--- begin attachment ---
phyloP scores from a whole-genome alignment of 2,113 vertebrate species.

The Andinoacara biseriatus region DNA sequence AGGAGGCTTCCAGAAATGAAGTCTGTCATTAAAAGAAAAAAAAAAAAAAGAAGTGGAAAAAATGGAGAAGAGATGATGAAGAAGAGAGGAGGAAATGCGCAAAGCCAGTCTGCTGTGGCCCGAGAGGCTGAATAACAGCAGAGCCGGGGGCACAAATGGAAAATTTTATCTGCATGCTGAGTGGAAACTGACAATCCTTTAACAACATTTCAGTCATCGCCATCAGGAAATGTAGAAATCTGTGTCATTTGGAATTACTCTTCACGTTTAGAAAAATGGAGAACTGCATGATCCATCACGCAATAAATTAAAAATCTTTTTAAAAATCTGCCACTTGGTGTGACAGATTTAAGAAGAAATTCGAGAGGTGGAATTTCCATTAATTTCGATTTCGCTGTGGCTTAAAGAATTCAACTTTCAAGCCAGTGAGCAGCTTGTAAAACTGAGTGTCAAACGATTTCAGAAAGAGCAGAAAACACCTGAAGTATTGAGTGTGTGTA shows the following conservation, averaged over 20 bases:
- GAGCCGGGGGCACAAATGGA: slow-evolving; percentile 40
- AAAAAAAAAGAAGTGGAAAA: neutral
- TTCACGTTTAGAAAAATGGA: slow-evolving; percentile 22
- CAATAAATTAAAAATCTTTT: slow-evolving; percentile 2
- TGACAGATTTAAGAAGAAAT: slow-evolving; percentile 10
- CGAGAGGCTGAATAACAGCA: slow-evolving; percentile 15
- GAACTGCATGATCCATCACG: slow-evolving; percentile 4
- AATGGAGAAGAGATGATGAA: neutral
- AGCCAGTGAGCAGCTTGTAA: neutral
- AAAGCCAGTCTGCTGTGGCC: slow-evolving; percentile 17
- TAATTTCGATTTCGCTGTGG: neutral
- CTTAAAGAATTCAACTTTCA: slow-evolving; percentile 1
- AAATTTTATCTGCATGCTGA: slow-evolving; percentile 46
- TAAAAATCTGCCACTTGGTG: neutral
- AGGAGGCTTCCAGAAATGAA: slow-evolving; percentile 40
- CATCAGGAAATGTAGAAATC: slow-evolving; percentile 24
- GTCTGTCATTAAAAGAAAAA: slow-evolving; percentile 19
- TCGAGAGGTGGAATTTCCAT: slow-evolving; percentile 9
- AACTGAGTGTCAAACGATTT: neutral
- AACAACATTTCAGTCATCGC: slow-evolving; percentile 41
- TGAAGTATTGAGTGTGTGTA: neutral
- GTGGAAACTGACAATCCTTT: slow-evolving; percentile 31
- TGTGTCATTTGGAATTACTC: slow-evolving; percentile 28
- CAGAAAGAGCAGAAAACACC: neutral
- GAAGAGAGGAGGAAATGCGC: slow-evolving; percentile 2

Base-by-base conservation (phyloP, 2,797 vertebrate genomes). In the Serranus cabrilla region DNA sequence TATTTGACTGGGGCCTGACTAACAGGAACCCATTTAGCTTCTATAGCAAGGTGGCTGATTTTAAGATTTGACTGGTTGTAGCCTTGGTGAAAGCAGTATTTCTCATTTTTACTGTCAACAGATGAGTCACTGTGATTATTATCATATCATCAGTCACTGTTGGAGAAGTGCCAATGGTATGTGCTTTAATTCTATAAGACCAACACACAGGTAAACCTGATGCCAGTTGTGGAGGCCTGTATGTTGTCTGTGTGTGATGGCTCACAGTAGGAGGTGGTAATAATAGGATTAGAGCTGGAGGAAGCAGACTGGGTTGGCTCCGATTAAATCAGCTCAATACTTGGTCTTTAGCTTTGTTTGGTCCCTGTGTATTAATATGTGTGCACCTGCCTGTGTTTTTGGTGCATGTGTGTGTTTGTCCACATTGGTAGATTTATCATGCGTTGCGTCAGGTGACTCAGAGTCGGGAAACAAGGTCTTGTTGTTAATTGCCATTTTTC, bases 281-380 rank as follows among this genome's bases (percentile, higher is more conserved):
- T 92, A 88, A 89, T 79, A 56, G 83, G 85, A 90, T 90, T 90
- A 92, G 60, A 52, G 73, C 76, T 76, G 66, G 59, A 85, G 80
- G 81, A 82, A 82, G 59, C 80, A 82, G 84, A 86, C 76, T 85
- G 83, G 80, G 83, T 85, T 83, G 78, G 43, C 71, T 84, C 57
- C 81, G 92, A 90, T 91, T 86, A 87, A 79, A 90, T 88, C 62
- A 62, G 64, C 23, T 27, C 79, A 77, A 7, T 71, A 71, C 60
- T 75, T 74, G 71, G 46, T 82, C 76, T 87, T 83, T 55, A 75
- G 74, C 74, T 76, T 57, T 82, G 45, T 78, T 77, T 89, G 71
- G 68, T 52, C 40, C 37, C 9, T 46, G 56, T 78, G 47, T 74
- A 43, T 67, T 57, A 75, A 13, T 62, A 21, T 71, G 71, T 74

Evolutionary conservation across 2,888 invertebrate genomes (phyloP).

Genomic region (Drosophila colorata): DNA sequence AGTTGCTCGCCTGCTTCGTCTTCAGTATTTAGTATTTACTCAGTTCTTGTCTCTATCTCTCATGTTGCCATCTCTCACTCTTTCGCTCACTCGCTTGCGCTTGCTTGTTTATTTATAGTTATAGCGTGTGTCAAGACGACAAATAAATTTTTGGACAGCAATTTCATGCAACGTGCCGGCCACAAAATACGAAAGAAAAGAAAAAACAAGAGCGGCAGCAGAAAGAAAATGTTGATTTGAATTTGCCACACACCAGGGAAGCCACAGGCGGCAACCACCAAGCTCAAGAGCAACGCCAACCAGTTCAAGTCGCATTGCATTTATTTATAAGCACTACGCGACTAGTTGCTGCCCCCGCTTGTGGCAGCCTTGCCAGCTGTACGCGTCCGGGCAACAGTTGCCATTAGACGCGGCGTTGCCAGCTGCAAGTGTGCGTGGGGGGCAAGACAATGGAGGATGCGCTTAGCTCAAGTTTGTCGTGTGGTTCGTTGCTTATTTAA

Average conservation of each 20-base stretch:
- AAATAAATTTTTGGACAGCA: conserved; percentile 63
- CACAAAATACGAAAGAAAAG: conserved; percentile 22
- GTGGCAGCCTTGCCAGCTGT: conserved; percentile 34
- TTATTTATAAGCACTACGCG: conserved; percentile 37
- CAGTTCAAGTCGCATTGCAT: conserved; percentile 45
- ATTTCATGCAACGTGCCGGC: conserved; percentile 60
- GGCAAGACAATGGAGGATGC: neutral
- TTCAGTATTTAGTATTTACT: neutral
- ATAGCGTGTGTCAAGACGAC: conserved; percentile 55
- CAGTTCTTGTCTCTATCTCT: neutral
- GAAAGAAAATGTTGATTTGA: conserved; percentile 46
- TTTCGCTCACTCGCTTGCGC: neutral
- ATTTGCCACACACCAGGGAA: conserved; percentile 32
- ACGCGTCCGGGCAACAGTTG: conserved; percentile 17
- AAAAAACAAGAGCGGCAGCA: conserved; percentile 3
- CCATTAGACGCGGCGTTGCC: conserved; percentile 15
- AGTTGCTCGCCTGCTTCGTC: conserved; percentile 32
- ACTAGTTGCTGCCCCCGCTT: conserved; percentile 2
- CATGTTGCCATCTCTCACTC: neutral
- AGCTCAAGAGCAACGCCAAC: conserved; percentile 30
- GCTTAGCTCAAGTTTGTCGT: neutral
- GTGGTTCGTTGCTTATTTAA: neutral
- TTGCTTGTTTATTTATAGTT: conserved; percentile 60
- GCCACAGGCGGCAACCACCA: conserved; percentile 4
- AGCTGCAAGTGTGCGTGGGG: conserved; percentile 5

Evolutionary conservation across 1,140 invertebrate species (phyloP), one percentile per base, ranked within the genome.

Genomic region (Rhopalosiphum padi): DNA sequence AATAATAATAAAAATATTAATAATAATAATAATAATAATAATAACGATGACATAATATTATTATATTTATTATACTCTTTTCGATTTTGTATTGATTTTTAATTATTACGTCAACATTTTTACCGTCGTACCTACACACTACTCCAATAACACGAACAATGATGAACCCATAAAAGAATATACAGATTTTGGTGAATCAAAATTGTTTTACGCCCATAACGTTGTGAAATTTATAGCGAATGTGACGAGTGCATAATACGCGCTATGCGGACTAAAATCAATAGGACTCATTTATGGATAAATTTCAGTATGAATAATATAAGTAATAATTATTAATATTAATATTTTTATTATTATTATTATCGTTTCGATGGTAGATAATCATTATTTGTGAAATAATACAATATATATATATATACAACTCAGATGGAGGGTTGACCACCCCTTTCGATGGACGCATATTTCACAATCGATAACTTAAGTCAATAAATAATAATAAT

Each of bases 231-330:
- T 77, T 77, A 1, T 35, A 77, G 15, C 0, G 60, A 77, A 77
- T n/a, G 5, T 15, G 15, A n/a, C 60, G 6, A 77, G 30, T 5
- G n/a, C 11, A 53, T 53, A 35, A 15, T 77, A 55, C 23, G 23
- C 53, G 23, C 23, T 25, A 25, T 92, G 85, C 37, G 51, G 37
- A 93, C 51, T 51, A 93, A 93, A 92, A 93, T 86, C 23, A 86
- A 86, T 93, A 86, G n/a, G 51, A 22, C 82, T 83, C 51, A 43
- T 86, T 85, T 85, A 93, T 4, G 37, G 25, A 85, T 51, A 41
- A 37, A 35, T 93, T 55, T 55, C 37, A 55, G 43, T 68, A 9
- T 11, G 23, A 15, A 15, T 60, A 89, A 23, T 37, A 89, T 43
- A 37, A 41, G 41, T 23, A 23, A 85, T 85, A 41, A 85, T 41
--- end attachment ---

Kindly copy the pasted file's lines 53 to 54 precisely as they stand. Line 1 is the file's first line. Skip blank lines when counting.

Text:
- TTTCGCTCACTCGCTTGCGC: neutral
- ATTTGCCACACACCAGGGAA: conserved; percentile 32